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Published: August 20, 2018 (5 years 7 months ago.)
Tags:  Git · Programming

The book in...
One sentence:
A detailed, hands-on look at using, in a long-form tutorial format, ranging from total ignorant to semi-advanced, and understanding Git.

Five sentences:
After a basic how-to-install introduction you are thrown into the tutorial straight away, learning the basic commands, like init, add, and commit, to get you up and running. After the absolute basics are covered, the book moves toward a more, but not totally complete, understanding of working with local repositories. This is extended to working remotely, with more niche commands, and finally with an overview of the configuration system within Git. Now that you have an understanding and a tutorial under your belt, the most important part is covered; best practices for commits and the various workflows your team can adopt to simplify development. Finally there is a small pair of chapters on migrating from Subversion and a list of resources that lead to other articles, books, tutorials, cheatsheets, and the like, mostly online.

designates my notes. / designates important.


From the introduction I thought this was going to be heavier; it talks about gaining a deep understanding of Git and that the book is more than a tutorial. I disagree. While there is enough to give you a very good understanding, none of it is difficult and I personally made my way though the book in a matter of a few days even following along by executing the tutorial.

That said, this is a great book to learn Git with. Everything is well explained and flows logically from topic to topic. It occasionally gets down in the grass and explains the underlying principles, but only occasionally. Most of the time it is straight forward, even to the point of repetitive. This occasional repetition is perfectly acceptable since you are, presumably, learning something new.

It starts off as you’d expect, with the install process for the big three operating systems. The main tutorial is presented from Windows, but through a bash emulator. It worked as described, flawlessly, on my Linux system.

Once installed, you set up a repo and then head to chapter 2.

In chapter 2 you set up another repo (practice practice practice) that will be used throughout most of the rest of the book. The concept used is a simple shopping list full of various fruits for the fruit salad you are planning to make.

There are many digressions in chapter 2 to explain some of the underlying concepts and functionality of Git. The first is the distinguishing of porcelain and plumbing commands. This analogy, thought up by Torvalds, refers to the clean, barely changing commands most users will be familiar with; the porcelain. Other, the plumbing, commands change more frequently but can be more powerful. While some plumbing commands are covered, you don’t really need to know them.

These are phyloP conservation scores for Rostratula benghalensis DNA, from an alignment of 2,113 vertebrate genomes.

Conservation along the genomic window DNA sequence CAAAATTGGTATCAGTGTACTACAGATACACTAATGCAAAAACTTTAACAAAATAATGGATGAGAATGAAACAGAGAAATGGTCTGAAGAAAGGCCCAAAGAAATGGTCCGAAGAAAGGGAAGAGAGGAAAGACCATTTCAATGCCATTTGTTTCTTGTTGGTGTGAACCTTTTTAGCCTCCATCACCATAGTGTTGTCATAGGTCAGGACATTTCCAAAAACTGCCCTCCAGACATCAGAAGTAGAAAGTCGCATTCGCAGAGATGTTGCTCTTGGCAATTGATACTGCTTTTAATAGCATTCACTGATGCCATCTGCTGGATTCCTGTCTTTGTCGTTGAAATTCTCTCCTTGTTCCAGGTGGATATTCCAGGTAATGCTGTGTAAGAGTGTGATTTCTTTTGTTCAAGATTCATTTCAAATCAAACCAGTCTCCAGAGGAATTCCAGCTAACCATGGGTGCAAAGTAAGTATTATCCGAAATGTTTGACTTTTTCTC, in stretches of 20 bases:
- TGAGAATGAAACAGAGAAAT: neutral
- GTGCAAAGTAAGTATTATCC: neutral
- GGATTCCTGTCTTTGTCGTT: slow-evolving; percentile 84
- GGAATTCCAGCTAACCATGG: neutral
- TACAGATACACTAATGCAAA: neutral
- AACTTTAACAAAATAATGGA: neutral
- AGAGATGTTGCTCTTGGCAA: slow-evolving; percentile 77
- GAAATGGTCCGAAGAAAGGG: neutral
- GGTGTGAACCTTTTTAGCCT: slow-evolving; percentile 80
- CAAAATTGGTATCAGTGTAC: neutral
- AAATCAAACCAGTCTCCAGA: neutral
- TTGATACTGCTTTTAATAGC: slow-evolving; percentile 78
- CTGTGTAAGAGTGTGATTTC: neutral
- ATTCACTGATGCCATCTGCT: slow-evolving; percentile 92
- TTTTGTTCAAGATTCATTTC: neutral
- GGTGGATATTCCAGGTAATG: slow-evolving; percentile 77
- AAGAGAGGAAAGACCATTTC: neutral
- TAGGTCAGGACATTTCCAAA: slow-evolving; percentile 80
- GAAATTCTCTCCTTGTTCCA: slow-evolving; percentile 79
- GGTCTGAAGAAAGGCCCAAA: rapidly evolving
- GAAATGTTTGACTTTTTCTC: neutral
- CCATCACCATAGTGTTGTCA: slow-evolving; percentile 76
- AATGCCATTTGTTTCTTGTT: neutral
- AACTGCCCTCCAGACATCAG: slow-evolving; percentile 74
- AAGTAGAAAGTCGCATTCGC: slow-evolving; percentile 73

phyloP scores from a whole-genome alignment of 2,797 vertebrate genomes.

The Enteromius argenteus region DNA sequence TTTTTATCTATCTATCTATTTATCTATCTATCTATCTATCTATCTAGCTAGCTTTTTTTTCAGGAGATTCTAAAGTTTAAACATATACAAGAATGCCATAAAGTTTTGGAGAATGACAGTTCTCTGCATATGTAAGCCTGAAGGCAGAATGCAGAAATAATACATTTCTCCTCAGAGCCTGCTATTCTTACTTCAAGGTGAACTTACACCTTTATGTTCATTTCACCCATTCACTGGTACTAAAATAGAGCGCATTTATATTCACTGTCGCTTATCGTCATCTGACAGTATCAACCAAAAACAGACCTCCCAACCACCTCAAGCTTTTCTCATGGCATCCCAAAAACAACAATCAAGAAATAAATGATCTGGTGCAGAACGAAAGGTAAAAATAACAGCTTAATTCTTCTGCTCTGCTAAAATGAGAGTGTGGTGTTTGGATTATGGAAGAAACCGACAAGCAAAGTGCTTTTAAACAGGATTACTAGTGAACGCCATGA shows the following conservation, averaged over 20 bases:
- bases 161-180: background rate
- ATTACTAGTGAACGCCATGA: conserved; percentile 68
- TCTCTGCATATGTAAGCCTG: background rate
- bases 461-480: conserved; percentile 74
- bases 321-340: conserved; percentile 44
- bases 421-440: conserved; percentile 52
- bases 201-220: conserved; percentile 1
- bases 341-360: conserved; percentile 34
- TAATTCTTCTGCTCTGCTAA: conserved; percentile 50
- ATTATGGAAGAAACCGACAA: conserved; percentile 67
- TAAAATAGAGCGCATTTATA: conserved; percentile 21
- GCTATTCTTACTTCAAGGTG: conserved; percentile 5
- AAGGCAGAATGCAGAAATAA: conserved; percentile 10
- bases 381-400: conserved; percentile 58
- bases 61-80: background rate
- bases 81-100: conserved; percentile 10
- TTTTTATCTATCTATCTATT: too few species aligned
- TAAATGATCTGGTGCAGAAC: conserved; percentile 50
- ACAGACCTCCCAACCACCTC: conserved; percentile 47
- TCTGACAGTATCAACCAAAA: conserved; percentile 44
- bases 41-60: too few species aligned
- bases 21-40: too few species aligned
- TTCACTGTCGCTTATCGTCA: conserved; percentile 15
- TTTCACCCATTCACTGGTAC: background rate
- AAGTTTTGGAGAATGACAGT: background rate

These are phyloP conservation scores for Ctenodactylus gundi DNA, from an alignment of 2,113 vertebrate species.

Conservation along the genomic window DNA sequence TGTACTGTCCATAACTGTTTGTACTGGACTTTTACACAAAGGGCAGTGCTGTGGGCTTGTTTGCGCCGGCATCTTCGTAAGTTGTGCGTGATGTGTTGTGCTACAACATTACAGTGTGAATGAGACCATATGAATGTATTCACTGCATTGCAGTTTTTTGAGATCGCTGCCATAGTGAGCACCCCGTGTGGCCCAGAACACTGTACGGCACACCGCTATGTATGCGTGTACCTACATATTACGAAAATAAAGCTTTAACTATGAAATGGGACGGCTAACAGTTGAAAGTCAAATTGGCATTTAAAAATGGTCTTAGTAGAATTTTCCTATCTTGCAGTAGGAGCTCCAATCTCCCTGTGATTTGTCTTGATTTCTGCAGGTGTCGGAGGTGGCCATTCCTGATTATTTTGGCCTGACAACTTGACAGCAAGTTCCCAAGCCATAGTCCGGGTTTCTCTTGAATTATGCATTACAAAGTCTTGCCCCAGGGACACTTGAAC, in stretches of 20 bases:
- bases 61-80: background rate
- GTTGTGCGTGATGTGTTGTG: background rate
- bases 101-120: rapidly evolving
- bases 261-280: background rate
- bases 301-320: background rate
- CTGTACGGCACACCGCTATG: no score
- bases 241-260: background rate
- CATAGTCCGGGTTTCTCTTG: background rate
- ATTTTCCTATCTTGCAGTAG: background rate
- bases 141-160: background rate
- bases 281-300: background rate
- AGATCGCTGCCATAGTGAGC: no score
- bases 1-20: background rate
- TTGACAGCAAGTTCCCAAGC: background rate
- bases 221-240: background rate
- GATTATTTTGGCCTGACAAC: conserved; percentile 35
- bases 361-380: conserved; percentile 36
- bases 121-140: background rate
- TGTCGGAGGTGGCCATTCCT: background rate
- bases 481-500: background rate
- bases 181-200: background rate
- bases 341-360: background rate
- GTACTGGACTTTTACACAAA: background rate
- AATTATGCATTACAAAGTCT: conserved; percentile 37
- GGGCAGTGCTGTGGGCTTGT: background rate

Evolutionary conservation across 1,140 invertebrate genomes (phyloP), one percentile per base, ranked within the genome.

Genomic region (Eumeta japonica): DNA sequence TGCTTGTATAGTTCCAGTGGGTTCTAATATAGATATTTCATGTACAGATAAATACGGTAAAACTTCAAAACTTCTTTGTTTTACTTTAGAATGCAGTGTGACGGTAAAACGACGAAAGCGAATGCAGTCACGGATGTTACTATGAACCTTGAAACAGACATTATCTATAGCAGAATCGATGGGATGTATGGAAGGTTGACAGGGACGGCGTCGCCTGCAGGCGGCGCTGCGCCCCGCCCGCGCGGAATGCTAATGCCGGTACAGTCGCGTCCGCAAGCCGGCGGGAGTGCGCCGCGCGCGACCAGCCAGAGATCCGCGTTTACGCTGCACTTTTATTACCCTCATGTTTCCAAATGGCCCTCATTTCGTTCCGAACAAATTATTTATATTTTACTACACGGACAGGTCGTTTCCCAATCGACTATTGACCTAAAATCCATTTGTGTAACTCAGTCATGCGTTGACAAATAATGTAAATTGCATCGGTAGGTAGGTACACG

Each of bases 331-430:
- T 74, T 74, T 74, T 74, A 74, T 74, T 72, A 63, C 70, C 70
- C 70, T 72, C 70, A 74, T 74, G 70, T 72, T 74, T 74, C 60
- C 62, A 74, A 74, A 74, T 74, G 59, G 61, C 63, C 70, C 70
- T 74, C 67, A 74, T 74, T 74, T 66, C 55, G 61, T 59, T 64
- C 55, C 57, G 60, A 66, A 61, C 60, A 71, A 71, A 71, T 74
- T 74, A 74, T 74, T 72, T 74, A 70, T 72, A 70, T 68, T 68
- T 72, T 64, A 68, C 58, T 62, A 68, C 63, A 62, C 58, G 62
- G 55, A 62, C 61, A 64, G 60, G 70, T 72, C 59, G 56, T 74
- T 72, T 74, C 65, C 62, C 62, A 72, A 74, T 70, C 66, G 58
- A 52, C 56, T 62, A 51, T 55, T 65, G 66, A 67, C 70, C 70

Next objects are discussed. Git has four objects: commits, trees, blobs, and annotated tags. Commits are, well commits! Trees you can think of as folders, blobs as files. Annotated tags are just that, tags.

When making commits, Git takes snapshots, not deltas, but if something is unchanged it is recycles. This means that multiple trees can point to the same (unchanged) blob.

Naturally branches come up next. These, being so important, are covered to a great extent. Navigating branches, with shortcuts like tilde and caret, and resetting branches are some of the more introductory topics.

Somewhat more advanced are the reglogs, which track (for 90 days by default) everything you do, are covered. These allow you to find hashes for old commits.

Tags, another way to mark your way path in your project, are mentioned. There is no hard and fast rules for tags; teams can use them as they see fit. There isn’t much to say, a tag is a tag!

Next staging and unstaging, the nuts and bolts of getting ready to make customized and meaningful commits is covered.

Finally we get to merging, which is presented in such a way that makes it very approachable. Those without and understanding of merging may think it is voodoo magic, but this book shows you exactly how it works and how to easily navigate the dreaded merge conflict. Alternatively many tips are given so that you might avoid a conflict in the first place.